Messenger: (giving the chef a thumbs up) I will do that. Hang in there, guys.

Chef: Yes, yes, thank you, Messenger, goodbye.

(Messenger exits stage right)

Chef: Anyone know how soon shortly is?

(Trumpets blast)

Commis 1: I guess shortly is over now.

(Reenter the Messenger stage right with Chubby and Tubby and one leash dragging behind him)

Messenger: May I present to the Royal Kitchen Staff, the Royal Dogs.

(The kitchen staff all bow to the royal dogs)

Commis 2: Not to be disrespectful, but isn’t there someone who’s job it actually is to watch the Royal Dogs? You know…maybe a Royal Dogsitter?
Messenger: There are actually five of them, but they all have the day off.

(Royal Kitchen Staff all groan)

 

Thanks for reading! God bless.

 

More Like This:

What I Wrote Today – 1

What I Wrote Today – 2

What I Wrote Today – 3

Shelving Being Daniel & What’s Next?

I promised an update on Being Daniel at the beginning of February, and here it finally is.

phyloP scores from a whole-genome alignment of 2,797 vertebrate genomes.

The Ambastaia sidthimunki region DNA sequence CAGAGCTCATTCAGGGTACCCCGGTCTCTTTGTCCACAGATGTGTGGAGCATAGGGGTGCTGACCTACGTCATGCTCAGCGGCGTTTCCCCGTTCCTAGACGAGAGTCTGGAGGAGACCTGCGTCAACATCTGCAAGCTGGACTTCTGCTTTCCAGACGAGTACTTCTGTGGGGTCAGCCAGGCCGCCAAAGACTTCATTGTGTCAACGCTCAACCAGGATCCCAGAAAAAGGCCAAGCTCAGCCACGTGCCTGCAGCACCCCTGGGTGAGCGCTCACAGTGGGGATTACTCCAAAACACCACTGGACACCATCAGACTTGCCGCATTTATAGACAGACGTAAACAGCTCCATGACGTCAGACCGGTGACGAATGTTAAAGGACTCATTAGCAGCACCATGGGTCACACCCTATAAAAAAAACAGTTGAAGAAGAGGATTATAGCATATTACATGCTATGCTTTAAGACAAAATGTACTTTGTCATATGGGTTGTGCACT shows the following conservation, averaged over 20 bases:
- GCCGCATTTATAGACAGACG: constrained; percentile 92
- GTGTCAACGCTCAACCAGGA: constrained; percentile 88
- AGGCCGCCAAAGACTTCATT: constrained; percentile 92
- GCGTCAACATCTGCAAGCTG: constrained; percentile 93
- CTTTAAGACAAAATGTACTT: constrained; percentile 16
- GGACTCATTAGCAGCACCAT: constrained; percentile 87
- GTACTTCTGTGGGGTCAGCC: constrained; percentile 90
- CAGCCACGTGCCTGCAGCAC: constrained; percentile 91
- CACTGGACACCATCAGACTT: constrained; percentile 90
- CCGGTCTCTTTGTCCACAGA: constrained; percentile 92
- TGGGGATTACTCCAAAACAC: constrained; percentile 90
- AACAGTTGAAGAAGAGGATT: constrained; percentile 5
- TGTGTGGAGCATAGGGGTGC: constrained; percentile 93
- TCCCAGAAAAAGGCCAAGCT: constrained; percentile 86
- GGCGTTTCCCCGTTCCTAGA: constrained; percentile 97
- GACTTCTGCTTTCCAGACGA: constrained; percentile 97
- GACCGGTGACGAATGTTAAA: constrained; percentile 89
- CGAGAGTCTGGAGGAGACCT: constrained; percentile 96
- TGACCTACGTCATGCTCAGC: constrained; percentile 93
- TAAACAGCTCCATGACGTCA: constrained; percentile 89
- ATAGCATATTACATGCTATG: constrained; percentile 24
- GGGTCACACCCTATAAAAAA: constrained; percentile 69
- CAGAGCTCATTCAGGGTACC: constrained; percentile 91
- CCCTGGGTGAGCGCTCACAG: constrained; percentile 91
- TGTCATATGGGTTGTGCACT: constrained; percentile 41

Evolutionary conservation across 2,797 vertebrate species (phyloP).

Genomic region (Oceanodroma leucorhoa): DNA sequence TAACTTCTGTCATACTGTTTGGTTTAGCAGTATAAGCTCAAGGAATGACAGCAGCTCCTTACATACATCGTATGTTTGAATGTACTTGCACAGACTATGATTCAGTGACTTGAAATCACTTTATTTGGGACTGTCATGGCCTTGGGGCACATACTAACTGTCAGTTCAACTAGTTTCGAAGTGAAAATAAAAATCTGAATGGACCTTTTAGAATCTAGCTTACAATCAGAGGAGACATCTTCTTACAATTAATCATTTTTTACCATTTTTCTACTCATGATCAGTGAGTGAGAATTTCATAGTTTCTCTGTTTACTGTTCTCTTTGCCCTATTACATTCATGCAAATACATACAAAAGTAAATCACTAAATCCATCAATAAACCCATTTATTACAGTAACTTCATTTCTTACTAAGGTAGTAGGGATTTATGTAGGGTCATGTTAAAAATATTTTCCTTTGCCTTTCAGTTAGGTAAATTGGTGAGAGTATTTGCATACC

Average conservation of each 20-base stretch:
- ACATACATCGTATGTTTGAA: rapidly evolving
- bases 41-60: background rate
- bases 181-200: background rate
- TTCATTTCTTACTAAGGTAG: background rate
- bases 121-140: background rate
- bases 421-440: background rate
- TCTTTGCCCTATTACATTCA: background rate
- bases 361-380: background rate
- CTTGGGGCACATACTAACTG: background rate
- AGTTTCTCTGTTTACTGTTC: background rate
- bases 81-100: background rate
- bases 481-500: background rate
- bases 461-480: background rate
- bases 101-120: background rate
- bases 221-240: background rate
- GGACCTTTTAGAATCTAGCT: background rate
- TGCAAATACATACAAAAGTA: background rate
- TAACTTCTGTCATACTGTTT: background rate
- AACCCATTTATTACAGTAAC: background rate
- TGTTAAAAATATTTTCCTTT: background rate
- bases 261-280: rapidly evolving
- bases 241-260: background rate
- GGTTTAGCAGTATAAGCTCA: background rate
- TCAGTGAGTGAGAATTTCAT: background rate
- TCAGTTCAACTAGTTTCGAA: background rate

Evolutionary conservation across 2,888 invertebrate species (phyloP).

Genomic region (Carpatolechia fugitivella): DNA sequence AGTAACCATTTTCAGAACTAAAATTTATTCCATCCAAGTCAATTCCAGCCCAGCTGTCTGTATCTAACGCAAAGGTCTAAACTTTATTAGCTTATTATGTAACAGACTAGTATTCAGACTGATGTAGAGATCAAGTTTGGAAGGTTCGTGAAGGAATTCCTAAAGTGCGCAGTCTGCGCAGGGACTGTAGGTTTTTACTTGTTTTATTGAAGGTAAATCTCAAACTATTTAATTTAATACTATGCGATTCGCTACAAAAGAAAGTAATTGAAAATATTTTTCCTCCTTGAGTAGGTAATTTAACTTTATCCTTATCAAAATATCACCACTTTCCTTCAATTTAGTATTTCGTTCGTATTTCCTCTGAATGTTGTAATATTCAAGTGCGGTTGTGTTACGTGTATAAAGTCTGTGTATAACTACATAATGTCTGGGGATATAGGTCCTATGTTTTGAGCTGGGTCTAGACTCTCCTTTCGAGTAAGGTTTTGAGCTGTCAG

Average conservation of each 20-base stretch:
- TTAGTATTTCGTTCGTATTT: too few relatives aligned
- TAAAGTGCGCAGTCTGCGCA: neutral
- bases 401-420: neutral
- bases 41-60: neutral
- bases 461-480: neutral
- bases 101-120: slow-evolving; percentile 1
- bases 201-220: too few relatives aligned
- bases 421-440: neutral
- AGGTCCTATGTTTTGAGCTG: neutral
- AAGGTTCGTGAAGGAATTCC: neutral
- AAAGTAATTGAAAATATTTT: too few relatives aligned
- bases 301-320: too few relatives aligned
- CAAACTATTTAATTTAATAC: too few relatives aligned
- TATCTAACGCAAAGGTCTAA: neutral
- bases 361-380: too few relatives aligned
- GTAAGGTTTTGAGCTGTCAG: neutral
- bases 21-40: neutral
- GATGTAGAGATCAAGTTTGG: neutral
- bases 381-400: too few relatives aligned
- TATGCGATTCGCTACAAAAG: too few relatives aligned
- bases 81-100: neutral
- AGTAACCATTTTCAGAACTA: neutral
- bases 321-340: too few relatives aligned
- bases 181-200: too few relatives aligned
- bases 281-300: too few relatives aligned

Like I planned, I started over and rewrote Being Daniel from the beginning. That process started out very rewarding and exciting and as I went, I thought, “Awesome! This is going to work!” But then something happened.

I got to the part that had really given me trouble in my original draft, the part that I had rushed because I didn’t know what to do with it; the nitty-gritty of why the relationship between the primary characters doesn’t work. I found that I still didn’t know what to do with it. But I kept trying. I had so many ideas and did more research to be certain I was portraying this emotionally abusive relationship as sensitively but authentically as possible.

Unfortunately, I’ve realized that now just isn’t Being Daniel‘s time. I’m not in a place where I am able to mentally or emotionally dig deep where I need to, but even more than that, there are elements in the story that aren’t fully formed in my head and heart. I’ve gotten feedback, tried writing my way through those underdeveloped parts and given it my best effort; the story just isn’t ready.

So now what?

Well, I’ve been asked to write a play for a local homeschool group! I wrote a play two years ago for them and it was such a fun experience watching them bring it to life. I’m going to focus on writing the best play that I can for them and see where I am after that. I’m hopeful Being Daniel will be a published book someday, but I’m at peace with shelving it for the time being.

Thanks for reading, God bless!

Clare

 

More Posts on Being Daniel:

Writing Alcohol

Being Daniel – 95 Days To Go

What I Wrote Today 1

What I Wrote Today 2

What I Wrote Today 3